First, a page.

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Authors: Kathryn Rose

Tags: #Young Adult, #Fantasy

Avalon Rising

BOOK: Avalon Rising
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Woodbury, Minnesota

Copyright Information

Avalon Rising © 2015 by Kathryn Rose.

All rights reserved. No part of this book may be used or reproduced in any matter whatsoever, including Internet usage, without written permission from Flux, except in the form of brief quotations embodied in critical articles and reviews.

As the purchaser of this ebook, you are granted the non-exclusive, non-transferable right to access and read the text of this ebook on screen. The text may not be otherwise reproduced, transmitted, downloaded, or recorded on any other storage device in any form or by any means.

Any unauthorized usage of the text without express written permission of the publisher is a violation of the author’s copyright and is illegal and punishable by law.

This is a work of fiction. Names, characters, places, and incidents are either the product of the author’s imagination or are used fictitiously, and any resemblance to actual persons living or dead, business establishments, events, or locales is entirely coincidental. Cover models used for illustrative purposes only and may not endorse or represent the book’s subject.

First e-book edition © 2015

E-book ISBN: 9780738745251

Book design by Bob Gaul

Cover design by Kevin R. Brown

Cover illustration by John Blumen

Interior map illustration by Chris Down

Flux is an imprint of Llewellyn Worldwide Ltd.

Flux does not participate in, endorse, or have any authority or responsibility concerning private business arrangements between our authors and the public.

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Manufactured in the United States of America

For Papa Devlin
ONE

Frost has the good sense not to test my patience by settling on my tools.

Nevertheless, a half-dozen gas lanterns line Merlin’s desk as precaution. They illuminate iron beams, steel gears, and my own chapped hands when ensuring no snow touches my bounty of metal. Cold air has been my companion for several months, but it doesn’t bother me; it’s the same air Marcus is breathing on the quest for the Holy Grail. And he has less of a chance for any warmth while I at least have Guinevere’s forgotten wardrobe. Amongst it, a selection of strange black-and-white furs I can drape over my shoulders.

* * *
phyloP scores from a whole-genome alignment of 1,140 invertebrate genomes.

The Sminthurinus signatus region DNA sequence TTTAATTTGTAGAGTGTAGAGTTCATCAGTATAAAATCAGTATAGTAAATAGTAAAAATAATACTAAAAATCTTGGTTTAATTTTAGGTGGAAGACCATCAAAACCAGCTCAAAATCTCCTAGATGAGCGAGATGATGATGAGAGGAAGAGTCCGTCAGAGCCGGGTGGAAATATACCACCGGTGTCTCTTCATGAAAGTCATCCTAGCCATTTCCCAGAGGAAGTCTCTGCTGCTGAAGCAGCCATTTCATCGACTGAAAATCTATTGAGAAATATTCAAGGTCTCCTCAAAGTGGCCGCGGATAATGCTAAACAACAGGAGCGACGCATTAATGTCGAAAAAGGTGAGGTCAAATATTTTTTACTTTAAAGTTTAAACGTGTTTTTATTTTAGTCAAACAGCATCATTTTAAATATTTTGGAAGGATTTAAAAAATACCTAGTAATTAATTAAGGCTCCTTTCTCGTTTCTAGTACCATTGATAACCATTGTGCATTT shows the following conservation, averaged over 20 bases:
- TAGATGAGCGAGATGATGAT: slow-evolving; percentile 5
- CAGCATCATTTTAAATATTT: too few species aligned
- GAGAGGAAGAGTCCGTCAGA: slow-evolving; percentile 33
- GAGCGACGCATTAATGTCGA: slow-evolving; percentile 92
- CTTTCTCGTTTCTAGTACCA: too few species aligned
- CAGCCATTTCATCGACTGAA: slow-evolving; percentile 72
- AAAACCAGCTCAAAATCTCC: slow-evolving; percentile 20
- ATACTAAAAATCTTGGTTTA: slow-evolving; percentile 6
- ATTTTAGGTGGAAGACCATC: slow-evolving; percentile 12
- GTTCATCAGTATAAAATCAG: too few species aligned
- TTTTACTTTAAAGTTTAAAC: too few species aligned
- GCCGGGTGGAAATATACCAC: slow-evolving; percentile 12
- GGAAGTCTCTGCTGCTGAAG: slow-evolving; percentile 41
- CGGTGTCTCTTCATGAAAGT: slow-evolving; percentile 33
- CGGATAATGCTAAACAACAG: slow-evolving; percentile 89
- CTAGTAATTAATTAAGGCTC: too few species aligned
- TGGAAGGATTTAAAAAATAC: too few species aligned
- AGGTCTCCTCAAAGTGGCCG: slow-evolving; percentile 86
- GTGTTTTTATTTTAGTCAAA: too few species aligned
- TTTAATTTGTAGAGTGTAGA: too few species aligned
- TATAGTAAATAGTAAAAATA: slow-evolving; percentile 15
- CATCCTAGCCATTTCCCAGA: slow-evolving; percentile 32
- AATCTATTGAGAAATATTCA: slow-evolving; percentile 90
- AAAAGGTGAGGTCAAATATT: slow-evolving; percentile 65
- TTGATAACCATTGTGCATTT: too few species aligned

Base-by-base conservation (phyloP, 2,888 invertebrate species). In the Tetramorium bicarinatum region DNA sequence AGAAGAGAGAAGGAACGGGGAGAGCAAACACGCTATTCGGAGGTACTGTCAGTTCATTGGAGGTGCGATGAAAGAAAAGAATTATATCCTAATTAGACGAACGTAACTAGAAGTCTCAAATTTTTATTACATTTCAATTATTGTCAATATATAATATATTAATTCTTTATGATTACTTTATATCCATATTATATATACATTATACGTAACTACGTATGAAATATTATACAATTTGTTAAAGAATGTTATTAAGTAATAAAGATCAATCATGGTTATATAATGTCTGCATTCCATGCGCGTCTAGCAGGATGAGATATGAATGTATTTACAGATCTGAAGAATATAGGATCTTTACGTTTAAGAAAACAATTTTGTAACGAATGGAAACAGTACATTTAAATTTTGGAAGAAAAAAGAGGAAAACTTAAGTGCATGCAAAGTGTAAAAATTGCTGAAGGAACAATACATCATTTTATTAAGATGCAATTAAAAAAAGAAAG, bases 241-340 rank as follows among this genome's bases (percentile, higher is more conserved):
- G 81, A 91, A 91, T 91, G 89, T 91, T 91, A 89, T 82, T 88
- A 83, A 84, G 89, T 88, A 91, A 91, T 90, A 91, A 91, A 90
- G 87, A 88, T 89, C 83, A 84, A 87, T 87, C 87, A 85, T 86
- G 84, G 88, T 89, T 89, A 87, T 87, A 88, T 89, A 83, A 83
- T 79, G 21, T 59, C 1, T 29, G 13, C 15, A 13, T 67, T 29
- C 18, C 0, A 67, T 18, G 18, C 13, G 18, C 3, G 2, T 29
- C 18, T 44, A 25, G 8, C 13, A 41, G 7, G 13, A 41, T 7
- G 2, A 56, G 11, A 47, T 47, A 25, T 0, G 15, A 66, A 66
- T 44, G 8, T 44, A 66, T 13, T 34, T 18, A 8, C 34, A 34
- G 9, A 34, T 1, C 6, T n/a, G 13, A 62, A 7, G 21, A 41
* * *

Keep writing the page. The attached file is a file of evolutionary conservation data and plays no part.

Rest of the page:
Today is a windless morning in the tower Merlin decapitated when he became the spirit of Victor, the ghost in the mechanical dragon, and this lets me keep close watch on that jagged bit of land concealing my newly-built aeroship from curious eyes. On clear days with a pale sun high in the sky, I can lift my viewer north to see if anyone will return, half a year after aeroships evacuated Camelot’s subjects to safety. If the Lady of the Lake will stroll with her warped cane in hand to tell me it’s time to leave for Avalon now that my aeroship is finished. Which it is— almost.

But she hasn’t passed through Camelot in weeks. My viewer is heavy and unused in my dress’s pocket, but my work lies before me, a small flame hovering above to illuminate the words. I release the long, cylindrical quicklight with its small lever from my gloved grip: it rolls a few times and settles atop the table, the words
To Marcus
facing up, engraved in my own penmanship. My hands, freezing despite the tough leather of Merlin’s falconry gloves, reach across for scraps of parchment to brainstorm the enigma that has plagued me for days—
how on earth does one create
jaseemat
?

I rest my chin on my folded arms and glance at Merlin’s safe, inside of which the last of Azur’s own blend sits. I ponder the alchemic properties the sorcerer taught me—
what is the precise make-up of charcoal? At what temperature does newly-forged gold best keep shape?
—and flip through the hastily-scrawled notes. But what I seek is nowhere to be found. The sorcerer made sure of that.

“Merlin,” I mutter to myself, “this would be a much faster endeavor if you hadn’t been plagued with paranoia.”

Perhaps the sorcerer intended to start me on a wild goose chase when he hid those instructions, though to think in such a way might bring about an irreconcilable madness. Outside this insanity, the new-falling snow is as gentle as always for Decembers in Camelot, and that quiet is unnerving.

December. Three months longer than the knights claimed they’d need to beat the Spanish rogues, and not a word from them since autumn.

It’s left Lancelot more than worried, but I’m sure plans simply didn’t go as expected. Secondary and tertiary tactics became necessary, and although my heart seems to swell with unease every time I think of how long it’s been since I last saw Marcus, he and the rest of Galahad’s infantry are knights. They can certainly find their way home.

That isn’t the only reason for Lancelot’s worry, though. Every month, it seems, I watch from Merlin’s tower as more knights leave for neighboring kingdoms, carrying messages to aeroship ports on the coast of Britannia. These knights are not going after the Grail; they’re tracking down the ships from the kingdoms of España that took Camelot’s subjects to safety before Morgan’s war. It has slowed the rebuilding of our castle, not having them back yet. And now, with few left in the kingdom, and not a whisper about where the rest might be…